Luise Adolpha Le Beau

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Luise Adolpha Le Beau (1872).
Luise Adolpha Le Beau.

Luise Adolpha Le Beau (April 25, 1850 in Rastatt, Grand Duchy of Baden – July 17, 1927 in Baden-Baden) was a German composer of classical music. She was the only daughter of an officer, William Le Beau and his wife Caroline (née Barack). After the retirement of her father from the position of major general in the army of Baden in 1856, both parents devoted themselves to the general education of their daughter. From William, who also was a musician and composer, Luise received piano lessons from the age of five. At age sixteen, she completed her education with a degree from a private institution for girls and from then on she devoted herself to music.

After her confirmation (Easter 1865), she took piano lessons from Hofkapellmeister William Kalliwoda in Karlsruhe. She also received singing lessons from Anton Haizinger. In 1868 she made her debut as a pianist, playing the E-flat major Concerto of Beethoven and the G minor Concerto by Mendelssohn in Karlsruhe. In 1870 she met Franz Lachner and Anton Rubinstein. In 1873 she applied for piano lessons with Clara Schumann in Baden-Baden, and studied with her for one summer. A concert engagement in February 1874 took Luise to five cities of The Netherlands. The tour began in Utrecht and led through Arnhem and Rotterdam to The Hague and finally to Amsterdam.

Meanwhile, the family Le Beau decided to move to Munich, because Luise had a letter of recommendation from the pianist and conductor Hans von Bülow to the composer Josef Gabriel Rheinberger, to be accepted as a student. She began as a private pupil of Joseph Rheinberger in 1876. Her teacher for counterpoint, harmony and form was Ernst Melchior Sachs. Also, Luise showed Franz Lachner many of her works. In 1877 she undertook a concert tour with singer Aglaia Orgeni and violinist Bartha Haft. They went to several Bavarian towns, and she performed her own works. From 1878, Adolpha Luise Le Beau also worked as a critic and wrote reviews for Allgemeine Deutsche Musik-Zeitung" in Berlin. In the same year she founded her "private music theory course for music and for daughters of the educated classes."

Le Beau focused more on other composers (Berlioz, Wagner, Chopin, Schumann) and gradually cut herself off from Rheinberger, leading to the termination of the termination of the teaching relationship in 1880. In the summer of 1882, she wrote the score of the choral work, op.27 Ruth - Biblical scenes for soloists, chorus and orchestra. The publisher was Christian Friedrich Kahnt from Leipzig, and the work was premiered on March 5, 1883 in Munich.

In the same year, she met Franz Liszt in Weimar and her Quartet op.28 for piano, violin, viola and cello was premiered in the Gewandhaus in Leipzig. In 1884 she met the writer Luise Hitz, and she set some of Hitz’ poems. In the same year she travelled to Salzburg and Vienna, where she made the acquaintance of Eduard Hanslick and Brahms. She was also a member of the Mozarteum in Salzburg. The years from Munich years until 1885 were those of the greatest productivity for Le Beau. Thus, for example, she won the first prize for her "Cello Sonata op.17" in a composition contest.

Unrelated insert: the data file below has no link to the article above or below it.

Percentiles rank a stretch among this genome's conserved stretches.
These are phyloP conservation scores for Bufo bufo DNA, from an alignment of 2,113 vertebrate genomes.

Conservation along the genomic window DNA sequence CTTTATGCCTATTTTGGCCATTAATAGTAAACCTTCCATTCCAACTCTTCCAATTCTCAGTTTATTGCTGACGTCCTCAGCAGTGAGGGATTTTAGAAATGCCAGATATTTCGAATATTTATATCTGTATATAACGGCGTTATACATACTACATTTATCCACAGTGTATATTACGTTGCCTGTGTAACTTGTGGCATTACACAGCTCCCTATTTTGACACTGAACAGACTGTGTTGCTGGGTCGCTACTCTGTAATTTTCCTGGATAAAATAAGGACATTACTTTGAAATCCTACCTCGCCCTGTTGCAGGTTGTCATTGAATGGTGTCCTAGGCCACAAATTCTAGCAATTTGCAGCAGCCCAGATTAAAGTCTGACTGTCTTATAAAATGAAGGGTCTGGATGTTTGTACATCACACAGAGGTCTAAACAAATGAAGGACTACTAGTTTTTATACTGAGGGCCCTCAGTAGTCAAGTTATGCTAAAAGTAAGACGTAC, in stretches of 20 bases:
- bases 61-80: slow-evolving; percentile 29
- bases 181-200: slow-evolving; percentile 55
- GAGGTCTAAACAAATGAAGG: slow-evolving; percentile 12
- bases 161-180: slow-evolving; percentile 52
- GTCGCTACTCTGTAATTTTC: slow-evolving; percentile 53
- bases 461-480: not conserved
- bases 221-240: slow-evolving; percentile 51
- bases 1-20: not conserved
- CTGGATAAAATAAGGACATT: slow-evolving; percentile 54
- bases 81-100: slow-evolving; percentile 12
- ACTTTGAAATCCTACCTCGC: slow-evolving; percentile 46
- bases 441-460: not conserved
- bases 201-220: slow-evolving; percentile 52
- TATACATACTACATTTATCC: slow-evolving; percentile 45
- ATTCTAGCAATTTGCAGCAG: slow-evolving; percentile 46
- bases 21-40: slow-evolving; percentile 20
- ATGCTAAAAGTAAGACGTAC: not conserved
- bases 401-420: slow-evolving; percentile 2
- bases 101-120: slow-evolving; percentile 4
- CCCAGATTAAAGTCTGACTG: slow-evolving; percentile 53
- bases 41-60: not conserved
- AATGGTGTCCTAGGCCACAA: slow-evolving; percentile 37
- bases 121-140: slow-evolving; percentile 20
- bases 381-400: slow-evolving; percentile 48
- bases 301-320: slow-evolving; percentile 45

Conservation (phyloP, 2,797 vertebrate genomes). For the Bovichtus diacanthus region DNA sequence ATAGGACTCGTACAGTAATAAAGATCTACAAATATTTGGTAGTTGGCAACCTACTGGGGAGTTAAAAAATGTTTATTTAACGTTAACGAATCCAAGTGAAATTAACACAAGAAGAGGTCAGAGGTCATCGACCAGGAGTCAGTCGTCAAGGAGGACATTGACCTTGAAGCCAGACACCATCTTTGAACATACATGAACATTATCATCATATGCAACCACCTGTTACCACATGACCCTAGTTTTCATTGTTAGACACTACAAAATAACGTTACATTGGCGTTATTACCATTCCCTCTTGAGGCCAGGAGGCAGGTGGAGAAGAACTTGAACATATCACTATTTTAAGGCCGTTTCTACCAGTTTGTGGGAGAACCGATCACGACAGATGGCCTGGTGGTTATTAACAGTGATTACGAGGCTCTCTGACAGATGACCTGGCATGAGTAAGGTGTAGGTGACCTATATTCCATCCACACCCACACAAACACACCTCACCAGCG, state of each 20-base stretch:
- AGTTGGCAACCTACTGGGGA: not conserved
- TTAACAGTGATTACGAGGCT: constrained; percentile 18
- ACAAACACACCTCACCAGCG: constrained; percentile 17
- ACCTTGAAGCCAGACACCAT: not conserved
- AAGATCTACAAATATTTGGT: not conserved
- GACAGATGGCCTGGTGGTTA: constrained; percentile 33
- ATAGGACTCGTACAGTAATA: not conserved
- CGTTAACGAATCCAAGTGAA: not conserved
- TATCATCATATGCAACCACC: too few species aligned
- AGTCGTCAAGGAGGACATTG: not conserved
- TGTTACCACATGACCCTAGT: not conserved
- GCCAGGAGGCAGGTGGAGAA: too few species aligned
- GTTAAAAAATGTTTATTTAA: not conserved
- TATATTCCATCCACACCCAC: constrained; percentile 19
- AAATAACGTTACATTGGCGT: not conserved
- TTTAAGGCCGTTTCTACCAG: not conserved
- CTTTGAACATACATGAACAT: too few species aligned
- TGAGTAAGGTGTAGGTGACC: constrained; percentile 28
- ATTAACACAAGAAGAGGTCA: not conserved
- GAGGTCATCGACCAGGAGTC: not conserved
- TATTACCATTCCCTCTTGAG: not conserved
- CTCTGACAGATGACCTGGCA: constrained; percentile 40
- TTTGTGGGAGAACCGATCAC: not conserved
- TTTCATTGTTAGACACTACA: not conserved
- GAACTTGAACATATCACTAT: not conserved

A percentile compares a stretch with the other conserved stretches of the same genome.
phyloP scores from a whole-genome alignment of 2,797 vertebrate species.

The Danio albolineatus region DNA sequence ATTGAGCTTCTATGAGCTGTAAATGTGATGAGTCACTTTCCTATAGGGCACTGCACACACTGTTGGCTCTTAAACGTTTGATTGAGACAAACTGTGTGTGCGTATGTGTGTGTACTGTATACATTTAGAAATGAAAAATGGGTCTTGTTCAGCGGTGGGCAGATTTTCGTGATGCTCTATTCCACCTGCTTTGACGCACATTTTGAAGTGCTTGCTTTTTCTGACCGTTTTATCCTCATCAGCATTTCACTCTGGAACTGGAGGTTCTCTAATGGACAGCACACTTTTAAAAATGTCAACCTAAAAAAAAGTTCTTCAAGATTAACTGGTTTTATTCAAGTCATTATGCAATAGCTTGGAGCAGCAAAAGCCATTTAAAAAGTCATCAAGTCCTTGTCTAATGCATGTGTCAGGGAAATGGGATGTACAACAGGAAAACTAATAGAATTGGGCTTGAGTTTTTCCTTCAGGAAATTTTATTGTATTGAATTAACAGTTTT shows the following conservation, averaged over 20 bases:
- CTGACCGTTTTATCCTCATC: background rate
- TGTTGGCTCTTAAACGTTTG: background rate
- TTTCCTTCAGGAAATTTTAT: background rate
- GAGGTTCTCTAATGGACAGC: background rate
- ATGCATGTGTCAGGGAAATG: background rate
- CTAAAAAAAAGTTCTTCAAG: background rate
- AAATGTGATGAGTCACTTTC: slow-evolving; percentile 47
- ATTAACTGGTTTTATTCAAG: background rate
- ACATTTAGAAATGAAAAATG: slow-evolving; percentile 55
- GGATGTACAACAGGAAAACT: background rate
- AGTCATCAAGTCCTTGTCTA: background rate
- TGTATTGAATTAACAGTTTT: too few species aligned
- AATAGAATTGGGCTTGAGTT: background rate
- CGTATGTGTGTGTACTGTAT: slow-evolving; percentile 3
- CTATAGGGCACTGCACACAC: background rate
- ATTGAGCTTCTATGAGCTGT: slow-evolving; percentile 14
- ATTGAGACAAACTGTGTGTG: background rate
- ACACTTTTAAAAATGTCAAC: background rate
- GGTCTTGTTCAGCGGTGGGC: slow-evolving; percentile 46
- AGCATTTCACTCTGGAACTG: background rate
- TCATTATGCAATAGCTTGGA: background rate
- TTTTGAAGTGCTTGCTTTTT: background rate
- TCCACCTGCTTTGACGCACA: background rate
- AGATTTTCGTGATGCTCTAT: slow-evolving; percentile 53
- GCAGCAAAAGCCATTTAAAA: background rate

In 1885 the family moved to Wiesbaden. Some of Luise's works were also performed there. In addition to composing, she taught music theory and singing. The family was forced to move in 1890 to Berlin and Louise benefited from good opportunities to study in the Royal Library, which she later entrusted her music to for preservation. In Berlin, she came in contact with other musicians including Woldemar Bargiel, Joseph Joachim and Philipp Spitta . One last time, the family moved in 1893 and settled down again in Baden-Baden, where on 19 November in the same year her Hadumoth op.40 for solo voices, choir and orchestra was premiered. Over the next few years, she wrote several more works created, including the "Symphony op.41 for orchestra ", which was premiered in 1895 in Baden-Baden. Her father William died in 1896 from a stroke and Luise continued to care alone for her dependent, nearly-blind mother in Baden-Baden. In the summer of 1897 Adolpha Luise Le Beau finished her work on the score of the symphonic poem "Hohenbaden", which was premiered on February 25, 1898 in a symphony concert in Baden-Baden. In 1900, her mother died. The last major chamber work of Louise Le Beau Adolpha, the "String Quintet op.54 for 2 violins, viola and two cellos" was listed in 1901 but not published. In 1902, her only opera was the fairy-tale "The Enchanted Caliph op.55 " (after Wilhelm Hauff ) that she dedicated to her parents. Other compositions (piano pieces, songs, choruses of op.56 to op.65a) followed in the coming years.

The piano has a weighty share of her works list and runs like a red thread through the work of the composer and pianist: Fantasy Pieces, Op 1/1; Concert Etude Op 2, Original Theme and Variations Opus 3, Sonata op . 8, Eight Preludes Op 12, Improvisata op 30, Ballade Op 47, Three Old Dances Op 48, Funeral March op 53, Three Piano Pieces Op 57, Op 59 Barcarolle, Op 63 In the forest, Abendklänge op 64.

On a trip to Rome in 1902, she met the singer Alfredo de'Giorgio. In the years 1906-1910 she stayed in Italy. In 1910 she wrote her autobiography, "Memoirs of a composer". Her last years were marked by travel, teaching, composing and giving concerts and writing music reviews for the Baden Baden newspaper.

On July 17, 1927 Luise Adolpha Le Beau died at the age of 77 years, in Baden-Baden. She was buried next to her parents at the city cemetery. In memory of the musician, the city of Baden-Baden has designated their music library after Adolpha Luise Le Beau and on 23 July 2004, a memorial plaque in the street Lichtenaler 46 was installed.

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